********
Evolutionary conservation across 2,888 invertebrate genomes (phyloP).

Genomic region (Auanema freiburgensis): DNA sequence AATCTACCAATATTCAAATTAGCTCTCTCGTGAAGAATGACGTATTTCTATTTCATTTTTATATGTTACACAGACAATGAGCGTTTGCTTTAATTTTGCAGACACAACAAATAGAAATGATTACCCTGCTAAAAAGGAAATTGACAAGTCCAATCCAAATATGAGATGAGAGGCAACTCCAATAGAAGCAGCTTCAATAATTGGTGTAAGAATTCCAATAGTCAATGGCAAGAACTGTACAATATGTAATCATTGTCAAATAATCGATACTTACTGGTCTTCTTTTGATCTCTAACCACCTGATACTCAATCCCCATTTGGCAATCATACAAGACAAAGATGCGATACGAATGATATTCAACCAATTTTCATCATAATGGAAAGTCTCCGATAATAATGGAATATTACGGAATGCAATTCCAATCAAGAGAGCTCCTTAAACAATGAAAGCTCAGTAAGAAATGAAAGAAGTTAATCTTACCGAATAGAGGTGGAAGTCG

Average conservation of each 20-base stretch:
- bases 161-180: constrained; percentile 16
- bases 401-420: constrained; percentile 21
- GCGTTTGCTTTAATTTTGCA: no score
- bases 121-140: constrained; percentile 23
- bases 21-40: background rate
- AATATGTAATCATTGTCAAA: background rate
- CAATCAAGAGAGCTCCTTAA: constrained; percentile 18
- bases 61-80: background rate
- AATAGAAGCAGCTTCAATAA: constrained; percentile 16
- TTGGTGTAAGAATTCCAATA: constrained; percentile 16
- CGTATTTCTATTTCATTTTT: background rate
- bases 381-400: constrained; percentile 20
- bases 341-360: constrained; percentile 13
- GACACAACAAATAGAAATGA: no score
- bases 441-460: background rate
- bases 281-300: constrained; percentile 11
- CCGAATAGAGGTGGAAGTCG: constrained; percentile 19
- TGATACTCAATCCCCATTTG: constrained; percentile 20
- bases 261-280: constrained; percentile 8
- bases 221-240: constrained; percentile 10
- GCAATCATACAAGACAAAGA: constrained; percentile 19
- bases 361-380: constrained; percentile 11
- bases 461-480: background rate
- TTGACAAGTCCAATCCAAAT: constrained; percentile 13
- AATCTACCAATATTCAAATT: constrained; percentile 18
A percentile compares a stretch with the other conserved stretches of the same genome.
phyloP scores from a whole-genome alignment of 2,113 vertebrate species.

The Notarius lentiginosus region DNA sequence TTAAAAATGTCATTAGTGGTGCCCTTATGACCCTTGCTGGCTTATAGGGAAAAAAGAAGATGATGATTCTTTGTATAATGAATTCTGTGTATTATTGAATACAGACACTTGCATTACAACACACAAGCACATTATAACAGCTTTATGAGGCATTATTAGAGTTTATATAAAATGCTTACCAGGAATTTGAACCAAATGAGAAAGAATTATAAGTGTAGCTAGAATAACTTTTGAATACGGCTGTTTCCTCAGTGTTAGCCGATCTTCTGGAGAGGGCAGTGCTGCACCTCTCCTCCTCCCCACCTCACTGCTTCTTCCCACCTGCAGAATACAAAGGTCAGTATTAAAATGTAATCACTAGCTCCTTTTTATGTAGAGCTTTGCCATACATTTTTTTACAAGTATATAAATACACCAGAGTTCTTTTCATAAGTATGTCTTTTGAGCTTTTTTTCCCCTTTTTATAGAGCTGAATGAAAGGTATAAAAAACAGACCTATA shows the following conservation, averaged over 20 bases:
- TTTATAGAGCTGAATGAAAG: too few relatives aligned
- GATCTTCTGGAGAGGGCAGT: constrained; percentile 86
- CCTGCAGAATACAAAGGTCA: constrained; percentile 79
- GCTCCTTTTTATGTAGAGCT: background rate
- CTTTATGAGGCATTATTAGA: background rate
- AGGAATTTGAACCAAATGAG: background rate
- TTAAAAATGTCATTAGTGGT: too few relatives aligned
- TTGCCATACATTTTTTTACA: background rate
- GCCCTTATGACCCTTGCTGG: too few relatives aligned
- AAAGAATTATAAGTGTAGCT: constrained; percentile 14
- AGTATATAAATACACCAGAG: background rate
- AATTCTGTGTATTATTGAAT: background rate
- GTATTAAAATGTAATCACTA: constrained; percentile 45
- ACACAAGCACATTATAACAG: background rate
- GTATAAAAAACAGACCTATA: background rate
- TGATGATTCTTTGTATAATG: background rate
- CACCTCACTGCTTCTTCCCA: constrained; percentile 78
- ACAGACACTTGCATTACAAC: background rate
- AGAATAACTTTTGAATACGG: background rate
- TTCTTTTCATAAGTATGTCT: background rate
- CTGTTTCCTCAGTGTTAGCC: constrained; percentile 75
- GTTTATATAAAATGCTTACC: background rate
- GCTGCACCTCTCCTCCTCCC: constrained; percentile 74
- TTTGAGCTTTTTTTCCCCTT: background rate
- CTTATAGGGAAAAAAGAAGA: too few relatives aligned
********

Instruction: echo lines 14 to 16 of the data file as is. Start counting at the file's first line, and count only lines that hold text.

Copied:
- CGTATTTCTATTTCATTTTT: background rate
- bases 381-400: constrained; percentile 20
- bases 341-360: constrained; percentile 13